Pullman & Comley’s 2016-17 Superintendents’ Legal Issues Forum – Session One Recap

Pullman & Comley’s 2016-17 Superintendents’ Legal Issues Forum got off to a great start with a thought provoking presentation by Mark Sommaruga and Zach Schurin regarding a summary of 2016 Connecticut legislative enactments affecting public schools. The three Public Acts that received the most attention were: (1)  Public Act 16-67 regarding employee background checks; (2) …

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Get Ready for the Changing Landscape of Expulsions

The legislature, this year, put in place significant changes relative to the expulsion of students which will supposedly go into effect on August 15, 2017. Assuming that the legislature leaves intact these changes during the 2017 legislative session, Districts will need to update their policies and programs in advance of the 2017-2018 school year. Expulsion…

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Half-Baked: Phillips Exeter, Sexual Assault, And A Recipe For Disaster

Considered one of the country’s most elite prep schools, Phillips Exeter Academy has recently joined the queue of prestigious private schools who have been accused of having ignored, suppressed, or minimized claims of sexual assault. A recent investigation by The Boston Globe’s Spotlight Team focused particular attention on a case in which a female student…

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Don’t Picture This: The FOIA And The Use Of Smartphones As A Substitute For Paying For Copies

Connecticut’s Freedom of Information Act [“FOIA”] generally permits public agencies to charge for copies (usually, $0.50/page) when complying with FOIA requests. One exception to this fee requirement is that an individual may engage in “self-help” and copy a public record through the use of a “hand-held scanner”. Connecticut General Statutes §1-212(g).  A “hand held scanner”…

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Foliage, Frost, Frozen Ponds and The FOIA (Part Three): Trying To Do The Right Thing Is A Good Thing Under The FOIA

In our latest posting on the Freedom of Information Act [“FOIA”], we confirm that the Freedom of Information Commission [“FOIC”] has a heart, and may sometimes forgive technical non-compliance by public agencies and their employees. Honesty and good faith = highly moral and good FOIA strategy I often preach that honesty, common sense and an…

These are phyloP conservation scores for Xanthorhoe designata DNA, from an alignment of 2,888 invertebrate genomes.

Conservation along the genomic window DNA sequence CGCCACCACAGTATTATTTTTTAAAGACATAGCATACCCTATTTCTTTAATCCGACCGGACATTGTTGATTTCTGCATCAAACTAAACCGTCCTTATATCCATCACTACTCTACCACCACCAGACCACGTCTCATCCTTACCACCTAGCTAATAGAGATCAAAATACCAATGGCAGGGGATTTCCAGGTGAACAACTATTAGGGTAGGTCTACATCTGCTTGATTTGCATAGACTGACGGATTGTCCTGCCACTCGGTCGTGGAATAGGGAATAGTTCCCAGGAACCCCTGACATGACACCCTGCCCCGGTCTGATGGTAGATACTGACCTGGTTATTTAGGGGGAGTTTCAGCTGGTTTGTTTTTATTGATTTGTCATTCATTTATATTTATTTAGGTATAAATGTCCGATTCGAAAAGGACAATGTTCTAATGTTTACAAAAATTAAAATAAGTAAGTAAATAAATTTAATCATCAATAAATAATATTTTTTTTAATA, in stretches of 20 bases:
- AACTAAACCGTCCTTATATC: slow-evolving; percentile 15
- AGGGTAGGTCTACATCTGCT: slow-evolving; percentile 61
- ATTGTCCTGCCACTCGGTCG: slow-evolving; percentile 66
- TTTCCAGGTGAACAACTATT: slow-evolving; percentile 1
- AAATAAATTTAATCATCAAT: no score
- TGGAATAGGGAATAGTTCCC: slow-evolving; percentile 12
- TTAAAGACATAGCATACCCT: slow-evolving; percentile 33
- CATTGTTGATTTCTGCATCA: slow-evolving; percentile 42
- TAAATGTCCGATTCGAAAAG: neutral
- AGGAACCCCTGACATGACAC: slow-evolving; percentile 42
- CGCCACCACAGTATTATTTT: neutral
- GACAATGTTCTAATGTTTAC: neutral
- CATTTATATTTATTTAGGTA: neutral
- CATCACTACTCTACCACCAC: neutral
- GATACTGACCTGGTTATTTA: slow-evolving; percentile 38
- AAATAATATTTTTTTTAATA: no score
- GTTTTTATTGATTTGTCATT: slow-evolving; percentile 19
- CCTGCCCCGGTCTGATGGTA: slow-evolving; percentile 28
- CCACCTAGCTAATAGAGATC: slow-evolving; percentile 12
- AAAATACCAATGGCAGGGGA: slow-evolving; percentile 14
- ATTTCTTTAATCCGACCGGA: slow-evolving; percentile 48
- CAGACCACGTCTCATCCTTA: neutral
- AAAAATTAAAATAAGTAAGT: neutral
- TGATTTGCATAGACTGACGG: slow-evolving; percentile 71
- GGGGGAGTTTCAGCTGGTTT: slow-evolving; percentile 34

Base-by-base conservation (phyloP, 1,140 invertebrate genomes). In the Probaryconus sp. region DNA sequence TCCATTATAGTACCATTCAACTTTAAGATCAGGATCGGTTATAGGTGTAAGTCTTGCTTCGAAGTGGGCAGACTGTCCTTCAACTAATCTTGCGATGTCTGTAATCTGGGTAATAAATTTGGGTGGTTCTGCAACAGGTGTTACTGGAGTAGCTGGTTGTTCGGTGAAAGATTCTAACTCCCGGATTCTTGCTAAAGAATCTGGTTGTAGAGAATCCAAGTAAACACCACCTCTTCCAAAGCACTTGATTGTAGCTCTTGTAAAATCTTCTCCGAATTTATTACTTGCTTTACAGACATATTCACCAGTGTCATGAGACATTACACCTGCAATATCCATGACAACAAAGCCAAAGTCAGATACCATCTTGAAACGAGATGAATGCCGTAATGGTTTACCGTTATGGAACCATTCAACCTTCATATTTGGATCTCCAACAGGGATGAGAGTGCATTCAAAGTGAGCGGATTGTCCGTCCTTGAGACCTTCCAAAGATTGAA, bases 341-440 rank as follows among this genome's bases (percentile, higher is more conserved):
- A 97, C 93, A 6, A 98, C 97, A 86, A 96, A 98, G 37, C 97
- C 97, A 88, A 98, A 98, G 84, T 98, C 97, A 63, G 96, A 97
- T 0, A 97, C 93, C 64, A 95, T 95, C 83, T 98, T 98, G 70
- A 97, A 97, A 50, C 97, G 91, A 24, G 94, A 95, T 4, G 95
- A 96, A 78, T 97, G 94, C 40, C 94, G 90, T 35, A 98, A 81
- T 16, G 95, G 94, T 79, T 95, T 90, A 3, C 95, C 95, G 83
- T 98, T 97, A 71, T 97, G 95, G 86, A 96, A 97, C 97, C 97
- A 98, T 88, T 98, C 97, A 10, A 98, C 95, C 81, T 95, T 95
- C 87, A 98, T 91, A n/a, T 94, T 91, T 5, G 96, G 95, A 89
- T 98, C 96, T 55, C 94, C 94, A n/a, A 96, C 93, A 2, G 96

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Foliage, Frost, Frozen Ponds And The FOIA (Part Two): Can You See My Notes (And Calendar)?

For those who still cannot get enough after my latest post on the Freedom of Information Act [“FOIA”], here are more nuggets from the Freedom of Information Commission [“FOIC”]. Today, we focus on written notes and calendar entries. When are personal notes FOIA-able? Generally, but not always, one’s own personal notes may be exempt from…

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Foliage, Frost, Frozen Ponds and The FOIA: More Interesting Cases From The FOIC (Part One)

Dropping thermometers did not diminish the heated action occurring before Connecticut’s Freedom of Information Commission [“FOIC”]. It should also go without saying that the accompanying snow, ice and other perils of winter did not eliminate the need of public agencies to comply with Connecticut’s Freedom of Information Act [“FOIA”].  Here are some decisions of note…

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Transgender Student Issues – The FEDs Speak, But Is It Really News In Connecticut?

On May 13, 2016, with much fanfare, the United States Department of Justice and the United States Department of Education jointly issued a “Dear Colleague Letter” [“DCL”] in order to provide guidance for school districts with respect to transgender students; the Departments also issued a document entitled “Samples of Policies and Emerging Practices for Supporting…

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